Skip to content

Instantly share code, notes, and snippets.

View jdmaturen's full-sized avatar

jd jdmaturen

View GitHub Profile
  1. As a pioneer in deep learning and AI research, what was the turning point for you when you began to perceive the potential risks associated with advanced AI as a serious concern?

  2. In your opinion, which AI applications have the most potential for positive impact on society, and how can we encourage their development while mitigating the risks associated with more dangerous applications?

  3. Can you share any insights on how the AI research community has responded to your concerns, and what collaborations or initiatives you've seen emerge to address AI safety?

  4. As AI technologies become more integrated into our everyday lives, what steps can individuals and organizations take to ensure they are using these tools responsibly and ethically?

  5. You mentioned the possibility of looking to the international ban on chemical weapons as a model for curbing dangerous AI development. How do you envision an AI-specific regulatory framework or treaty would function, and what challenges might it face?

jdmaturen /
Created October 28, 2021 05:02
Simple Thread Safe Python Rate Limiter. MIT License. Intended for use in e.g. limiting calls to rate limited services.
# MIT License
# author @jdmaturen
import logging
import time
from collections import deque
from threading import Lock
class RateLimiter(object):
Sorry, something went wrong. Reload?
Sorry, we cannot display this file.
Sorry, this file is invalid so it cannot be displayed.
jdmaturen /
Last active July 29, 2023 22:39
Who pays when startup employees keep their equity?

Who pays when startup employees keep their equity?

JD Maturen, 2016/07/05, San Francisco, CA

As has been much discussed, stock options as used today are not a practical or reliable way of compensating employees of fast growing startups. With an often high strike price, a large tax burden on execution due to AMT, and a 90 day execution window after leaving the company many share options are left unexecuted.

There have been a variety of proposed modifications to how equity is distributed to address these issues for individual employees. However, there hasn't been much discussion of how these modifications will change overall ownership dynamics of startups. In this post we'll dive into the situation as it stands today where there is very near 100% equity loss when employees leave companies pre-exit and then we'll look at what would happen if there were instead a 0% loss rate.

What we'll see is that employees gain nearly 3-fold, while both founders and investors – particularly early investors – get dilute

Keybase proof

I hereby claim:

  • I am jdmaturen on github.
  • I am jdmaturen ( on keybase.
  • I have a public key whose fingerprint is A95A 6A67 8A9C 7701 272D 7CBD 126A 7513 766A 6932

To claim this, I am signing this object:

Heads or Tails Extended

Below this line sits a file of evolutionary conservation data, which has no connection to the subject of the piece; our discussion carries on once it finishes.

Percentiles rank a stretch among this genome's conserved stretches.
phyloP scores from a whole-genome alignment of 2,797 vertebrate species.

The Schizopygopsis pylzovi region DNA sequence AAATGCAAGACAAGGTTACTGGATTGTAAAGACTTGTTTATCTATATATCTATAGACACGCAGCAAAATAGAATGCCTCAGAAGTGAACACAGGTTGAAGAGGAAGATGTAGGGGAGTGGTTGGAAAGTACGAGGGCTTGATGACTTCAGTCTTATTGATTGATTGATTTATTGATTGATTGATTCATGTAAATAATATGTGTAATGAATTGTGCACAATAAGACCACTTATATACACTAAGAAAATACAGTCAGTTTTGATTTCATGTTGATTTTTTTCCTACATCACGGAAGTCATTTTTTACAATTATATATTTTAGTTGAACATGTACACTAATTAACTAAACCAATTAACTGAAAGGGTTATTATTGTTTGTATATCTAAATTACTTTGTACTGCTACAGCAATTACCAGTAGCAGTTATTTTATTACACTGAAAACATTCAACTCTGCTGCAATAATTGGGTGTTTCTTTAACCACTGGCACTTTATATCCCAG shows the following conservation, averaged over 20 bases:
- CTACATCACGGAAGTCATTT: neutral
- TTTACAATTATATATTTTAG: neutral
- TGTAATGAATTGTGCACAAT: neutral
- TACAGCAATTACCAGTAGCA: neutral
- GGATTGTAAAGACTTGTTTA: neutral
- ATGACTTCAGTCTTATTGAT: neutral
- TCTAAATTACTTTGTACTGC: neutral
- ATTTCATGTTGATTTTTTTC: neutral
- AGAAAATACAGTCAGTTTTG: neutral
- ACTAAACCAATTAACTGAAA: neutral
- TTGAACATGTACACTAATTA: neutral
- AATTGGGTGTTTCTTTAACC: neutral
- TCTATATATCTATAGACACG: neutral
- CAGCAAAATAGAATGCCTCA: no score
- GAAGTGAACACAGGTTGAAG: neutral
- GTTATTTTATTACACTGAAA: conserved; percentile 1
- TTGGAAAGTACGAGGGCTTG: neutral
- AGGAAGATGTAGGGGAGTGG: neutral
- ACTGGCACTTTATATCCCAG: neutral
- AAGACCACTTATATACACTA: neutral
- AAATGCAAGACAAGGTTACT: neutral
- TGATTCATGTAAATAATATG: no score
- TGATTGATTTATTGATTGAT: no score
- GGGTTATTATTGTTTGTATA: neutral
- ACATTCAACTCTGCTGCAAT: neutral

In fact, only 2 out of 2,862 broad domestic stock funds were able to outperform their peers consistently over five years, according to one measure: performance in the top quartile of funds over five consecutive 12-month periods ended in March 2014. That translates to just 0.07 percent of the funds, which means that more than 99.9 percent of funds fell short of that feat.

Repeat those double flips five times and you’ll find the probability of a mutual fund ending up in the top quartile five times in a row through chance: 0.098 percent. (We’re flipping the coin twice for each year of mutual fund performance.) That’s a bigger probability than the 0.07 percent scored by the actual funds. This means that if mutual fund managers had just flipped coins, roughly three of them — not two — would have been expected to end up in the top quartile for five years in a row.


>>> 100 * .25 ** 5
jdmaturen / example_output
Last active August 29, 2015 14:16
From an individual box's viewpoint probabilistically limit the global concurrency of requests of a given actor based on observed local concurrency, the cluster size, and a set threshold.
burp-2:foo jd$ python 1000 16 64
request_count: 1000 cluster_size: 16 threshold: 64
probability of being quotad at a given local concurrency:
1 0.015070684079
2 0.07629533815
3 0.202571187171
4 0.378831226431
mean observed global concurrency limit: 64.033
jdmaturen /
Created October 30, 2014 22:26
Two methods of estimating confidence and error in NPS results. One uses the beta distribution as the conjugate prior to the Bernoulli distribution. The other uses the central limit theorem and standard error calculation. The latter can also correct for finite population size.
import math
import numpy as np
from scipy.stats import beta
def nps_beta_dist(sample_size, promoters, detractors, confidence=95):
Confidence range of NPS score. NPS score is defined as the percent of promoters
minus the percent of detractors. See also

On the relative value of startup stock

How do you compare the potential value of different stage companies? And as a company progresses what is the appropriate amount of stock to give new employees?

Using data from Crunchbase and Yahoo Finance we can calculate the average value created per company broken down by how much money they have raised. From this we can then compute relative returns at the different stages, e.g. $1M raised, $10M, $100M, etc.


For this exercise we'll calibrate relative to expected return from a company that's raised $1M.

jdmaturen /
Last active December 28, 2015 02:09
Vacuum up Crunchbase
Get a bunch of Crunchbase data, but respect the API limits.
Author JD Maturen
Apache 2 License
import logging
from random import random
import sys